SURF: a ground-breaking project in oceanographic simulation

Date :
Changed on 10/07/2020
One objective of the SURF project is to develop an oceanographic simulation platform combining different modelling scales. This ambitious and multidisciplinary research project is conducted by fifteen researchers from seven Inria teams in cooperation with three partners (BRGM*, Shom** and Ifremer). This Inria's challenge was launched in 2019 for a four-year period and will help develop tools and practices to address current challenges in oceanography, ecology and climatology.
Illustration océan
Photo Gatis Marcinkevics, CC0 via Unsplash

Understanding the dynamics of the oceans is a key scientific issue. It has many applications in coastal zone management, the regulation of maritime traffic and the prevention of ecological, meteorological and industrial risks. While scientific computing is now one of the most widely-used tools to explain or predict changes in the ocean, simulation tools are still reserved for specific purposes. The SURF project brings together several Inria teams that are pooling their expertise to develop a common platform for computing oceanic flows in littoral and coastal zones.

Through the SURF project, launched in early 2019, we are seeking to integrate various Inria skills to obtain oceanographic simulation tools combining global and local models, and define simulation strategies best suited to the situations being studied,” explains Arthur Vidard, the project developer with the Airsea team in Grenoble. This ground-breaking project addresses current challenges, particularly in the area of ecology, since it will help detect extreme weather events.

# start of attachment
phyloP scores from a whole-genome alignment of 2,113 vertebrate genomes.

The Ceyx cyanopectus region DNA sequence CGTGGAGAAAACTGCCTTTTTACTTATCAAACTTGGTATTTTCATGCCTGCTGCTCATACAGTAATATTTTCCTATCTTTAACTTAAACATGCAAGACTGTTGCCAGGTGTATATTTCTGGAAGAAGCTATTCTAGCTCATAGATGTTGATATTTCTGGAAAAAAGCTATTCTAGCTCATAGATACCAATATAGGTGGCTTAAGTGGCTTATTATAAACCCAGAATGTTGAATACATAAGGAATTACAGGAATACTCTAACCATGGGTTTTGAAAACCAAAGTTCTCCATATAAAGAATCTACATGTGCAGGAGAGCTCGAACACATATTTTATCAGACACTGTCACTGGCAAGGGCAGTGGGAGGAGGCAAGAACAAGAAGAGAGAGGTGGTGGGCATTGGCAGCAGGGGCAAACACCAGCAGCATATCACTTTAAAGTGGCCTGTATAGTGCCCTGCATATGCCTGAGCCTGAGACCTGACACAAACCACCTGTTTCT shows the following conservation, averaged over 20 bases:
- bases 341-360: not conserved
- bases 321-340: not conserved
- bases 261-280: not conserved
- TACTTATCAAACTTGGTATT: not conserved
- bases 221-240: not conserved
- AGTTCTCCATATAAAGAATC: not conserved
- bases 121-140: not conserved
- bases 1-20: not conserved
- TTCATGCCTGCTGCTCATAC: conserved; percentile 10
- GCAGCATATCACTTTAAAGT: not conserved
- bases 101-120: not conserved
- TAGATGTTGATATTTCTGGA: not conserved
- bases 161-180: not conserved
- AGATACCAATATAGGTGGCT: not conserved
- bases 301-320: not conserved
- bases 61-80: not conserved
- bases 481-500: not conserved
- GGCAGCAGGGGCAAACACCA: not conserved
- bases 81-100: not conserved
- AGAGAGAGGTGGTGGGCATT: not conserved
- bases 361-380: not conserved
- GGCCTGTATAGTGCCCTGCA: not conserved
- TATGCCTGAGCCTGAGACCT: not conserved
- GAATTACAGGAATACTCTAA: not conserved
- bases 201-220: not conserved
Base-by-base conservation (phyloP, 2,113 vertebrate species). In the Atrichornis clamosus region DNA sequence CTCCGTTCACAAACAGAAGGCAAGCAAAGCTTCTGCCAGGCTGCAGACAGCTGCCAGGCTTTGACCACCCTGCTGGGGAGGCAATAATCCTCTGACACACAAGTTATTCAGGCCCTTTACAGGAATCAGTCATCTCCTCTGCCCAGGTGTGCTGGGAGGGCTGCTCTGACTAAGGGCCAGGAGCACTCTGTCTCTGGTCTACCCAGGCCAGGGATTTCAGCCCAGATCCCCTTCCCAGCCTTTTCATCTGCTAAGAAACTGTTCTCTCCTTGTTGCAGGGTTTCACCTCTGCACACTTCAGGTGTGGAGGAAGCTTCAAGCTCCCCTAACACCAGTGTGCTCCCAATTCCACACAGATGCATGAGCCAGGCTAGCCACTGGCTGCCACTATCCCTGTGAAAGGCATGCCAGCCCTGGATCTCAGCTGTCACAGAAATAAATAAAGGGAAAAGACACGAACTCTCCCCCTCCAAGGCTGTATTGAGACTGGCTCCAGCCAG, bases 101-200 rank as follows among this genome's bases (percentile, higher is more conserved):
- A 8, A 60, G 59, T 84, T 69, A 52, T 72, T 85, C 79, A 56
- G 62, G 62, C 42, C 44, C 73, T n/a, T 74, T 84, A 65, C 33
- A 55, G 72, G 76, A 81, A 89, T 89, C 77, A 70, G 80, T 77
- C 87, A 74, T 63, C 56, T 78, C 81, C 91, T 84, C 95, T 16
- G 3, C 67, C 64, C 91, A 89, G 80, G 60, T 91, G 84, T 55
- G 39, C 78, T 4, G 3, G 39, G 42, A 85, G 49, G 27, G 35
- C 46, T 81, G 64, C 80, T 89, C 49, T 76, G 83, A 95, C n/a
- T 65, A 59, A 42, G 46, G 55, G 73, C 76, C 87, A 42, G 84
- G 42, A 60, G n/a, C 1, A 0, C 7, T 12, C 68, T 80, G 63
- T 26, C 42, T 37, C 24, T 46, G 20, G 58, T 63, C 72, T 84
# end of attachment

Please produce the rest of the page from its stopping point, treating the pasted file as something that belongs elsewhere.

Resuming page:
Coastal storms are devastating and are currently hard to predict because they combine several events: high tides, wind, floods, etc. Assessing and anticipating their consequences through simulation requires a combination of several types of modelling and multiple scales (gulf, coasts, estuaries, etc.).

SURF addresses three scientific issues: the coupling of digital tools, the reduction of simulation times and assessment of uncertainties in the calculations.

Coupling digital tools

One of the issues SURF researchers are working on is the coupling of digital tools for specific configurations. “We have various tools we can use to compute oceanic flows,” Arthur Vidard explains. “Croco”, for example, provides information about flow magnitudes (pressure, speed, etc.) by solving fluid mechanics equations (deduced from the Navier-Stokes model) with a specific numerical method (finite difference). “Uhania” integrates these quantities in a certain direction (depth) and uses another model (finite elements). It can therefore take local effects of the coast into account. These simulation tools are therefore dedicated to different geometries and numerical methods. “We will need to qualify them by designating their respective areas of validity, while at the same time developing ‘coupling strategies’, in other words, combining them in order to obtain realistic simulations,” he explains. “These tools will be supported by other models, like ‘Freshkiss3d’, which are more mathematically rigorous, but more difficult to use for realistic applications. ”